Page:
• Enforcing information erasure.
  • Separation of teller modes, i.e., ensure that each ballot form is processed only once.
  • Need to constrain the Web Bulletin Board audits, i.e., reveal only L or R links.
  • Vulnerabilites in implementation of secure web bulletin boards.
  • Ballot stuffing.
  • DoS attacks.
  • Failures of surrounding system: electoral role, voter authentication etc.

P Y A Ryan and Thea Peacock

Prêt à Voter

subliminal and side channels
Subliminal and side channels
  • Many crypto schemes are potentially vulnerable to subliminal, side and kleptographic channels.
  • Voter’s choice is communicated in the booth to the encrypting device. Hence the device might leak information via random of semantic or side channels.
  • In Prèt à Voter, non-determinism is resolved before voter choices are revealed or association between ballot forms and voters is established.
  • And voter choice is not communicated to the device.

P Y A Ryan and Thea Peacock

Prêt à Voter

kleptographic channels
Kleptographic channels
  • These occur where a crypto device may select crypto variables in such a way to leak information to a colluding party.
  • Prêt à Voter 2005, [3], is vulnerable: The Authority might choose seed values in such a way that a certain keyed hash of the onion value leaks information about the candidate list to a colluding entity (who shared the hash key).
  • Note: Authority behaviour looks innocent.
  • Distributed generation of ballot forms will counter this: no single entity determines the crypto variables, see [6].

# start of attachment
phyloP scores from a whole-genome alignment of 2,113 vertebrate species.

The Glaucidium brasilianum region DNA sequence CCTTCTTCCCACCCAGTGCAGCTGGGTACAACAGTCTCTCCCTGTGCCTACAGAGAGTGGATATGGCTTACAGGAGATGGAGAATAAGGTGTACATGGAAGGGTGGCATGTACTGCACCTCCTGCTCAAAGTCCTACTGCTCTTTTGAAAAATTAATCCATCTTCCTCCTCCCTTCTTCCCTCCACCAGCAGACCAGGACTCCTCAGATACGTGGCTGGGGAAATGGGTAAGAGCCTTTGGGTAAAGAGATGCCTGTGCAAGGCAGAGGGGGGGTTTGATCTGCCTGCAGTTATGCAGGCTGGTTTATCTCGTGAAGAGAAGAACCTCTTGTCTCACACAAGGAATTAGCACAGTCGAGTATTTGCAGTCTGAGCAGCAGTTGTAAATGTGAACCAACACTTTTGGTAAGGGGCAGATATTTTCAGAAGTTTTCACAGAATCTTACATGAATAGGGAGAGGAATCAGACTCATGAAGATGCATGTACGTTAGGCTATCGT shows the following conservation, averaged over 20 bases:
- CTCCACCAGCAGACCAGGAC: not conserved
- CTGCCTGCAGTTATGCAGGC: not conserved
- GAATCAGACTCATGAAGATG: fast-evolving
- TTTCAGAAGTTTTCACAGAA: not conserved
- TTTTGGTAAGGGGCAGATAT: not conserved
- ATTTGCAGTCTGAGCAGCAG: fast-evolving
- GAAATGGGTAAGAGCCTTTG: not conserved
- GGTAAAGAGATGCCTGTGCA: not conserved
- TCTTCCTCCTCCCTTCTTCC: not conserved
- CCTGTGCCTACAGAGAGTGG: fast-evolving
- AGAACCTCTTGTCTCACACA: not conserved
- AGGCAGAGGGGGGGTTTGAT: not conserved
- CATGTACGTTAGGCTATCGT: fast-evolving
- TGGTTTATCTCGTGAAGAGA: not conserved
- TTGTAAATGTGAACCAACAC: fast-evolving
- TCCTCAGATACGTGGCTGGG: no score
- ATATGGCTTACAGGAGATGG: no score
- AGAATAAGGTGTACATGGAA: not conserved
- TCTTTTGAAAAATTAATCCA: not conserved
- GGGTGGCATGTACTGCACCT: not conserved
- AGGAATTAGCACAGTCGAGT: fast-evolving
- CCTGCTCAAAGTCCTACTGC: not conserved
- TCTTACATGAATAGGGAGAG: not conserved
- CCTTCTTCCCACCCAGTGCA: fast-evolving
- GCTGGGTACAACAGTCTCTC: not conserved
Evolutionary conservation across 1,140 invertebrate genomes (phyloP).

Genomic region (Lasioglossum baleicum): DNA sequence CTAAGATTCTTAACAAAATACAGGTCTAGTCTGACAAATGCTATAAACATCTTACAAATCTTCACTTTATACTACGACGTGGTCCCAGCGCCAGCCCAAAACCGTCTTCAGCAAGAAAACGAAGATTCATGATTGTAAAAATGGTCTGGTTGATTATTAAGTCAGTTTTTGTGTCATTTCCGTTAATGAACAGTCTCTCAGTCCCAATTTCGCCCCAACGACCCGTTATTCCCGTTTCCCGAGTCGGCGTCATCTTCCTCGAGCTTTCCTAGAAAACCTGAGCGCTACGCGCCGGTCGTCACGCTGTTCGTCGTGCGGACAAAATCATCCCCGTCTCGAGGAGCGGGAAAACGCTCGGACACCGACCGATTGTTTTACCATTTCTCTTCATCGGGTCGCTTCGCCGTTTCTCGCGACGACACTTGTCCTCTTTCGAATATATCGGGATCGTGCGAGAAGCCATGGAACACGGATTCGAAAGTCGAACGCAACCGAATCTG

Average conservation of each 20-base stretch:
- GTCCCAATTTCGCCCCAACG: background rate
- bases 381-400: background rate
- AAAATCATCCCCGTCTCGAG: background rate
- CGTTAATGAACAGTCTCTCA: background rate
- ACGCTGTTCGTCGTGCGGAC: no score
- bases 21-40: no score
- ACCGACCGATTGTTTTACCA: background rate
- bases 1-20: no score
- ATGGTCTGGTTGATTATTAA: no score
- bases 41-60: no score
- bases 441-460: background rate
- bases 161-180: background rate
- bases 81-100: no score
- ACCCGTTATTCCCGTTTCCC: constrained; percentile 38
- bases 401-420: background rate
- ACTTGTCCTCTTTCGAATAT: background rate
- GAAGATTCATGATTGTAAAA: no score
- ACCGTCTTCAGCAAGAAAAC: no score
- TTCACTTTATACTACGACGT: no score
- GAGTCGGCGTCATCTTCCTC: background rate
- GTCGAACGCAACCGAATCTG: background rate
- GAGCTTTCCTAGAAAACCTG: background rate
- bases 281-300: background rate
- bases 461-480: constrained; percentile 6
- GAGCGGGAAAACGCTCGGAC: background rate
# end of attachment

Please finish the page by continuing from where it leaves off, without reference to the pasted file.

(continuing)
P Y A Ryan and Thea Peacock

Prêt à Voter

social engineering attacks
Social engineering attacks
  • Cryptographic voting schemes frequently involve moderately complex protocols between the voters and the devices.
  • Opens up possibilities for a malicious device to fool the voter about the protocol sequence, e.g., turning a cut-and-choose into a choose-and-cut.
  • Prêt à Voter 2005 seems fairly immune due to extremely simple protocol sequence.
  • Established crypto protocol analysis tools and techniques may help here (need suitable, Dolev-Yao style models of potentially malicious devices)

P Y A Ryan and Thea Peacock

Prêt à Voter

psychological attacks
Psychological attacks
  • Particularly for systems employing encrypted receipts, there may be potential for psychological attacks: adversary claims (falsely but plausibly) to be able to decrypt receipts.
  • Difficult to counter other than be education, demonstrations etc.

P Y A Ryan and Thea Peacock

Prêt à Voter

ballot stuffing
Ballot stuffing
  • Having the voters check for the appearance of their receipt on the WBB doesn’t detect ballot stuffing: in which the authorities add spurious receipts.
  • Counter-measures: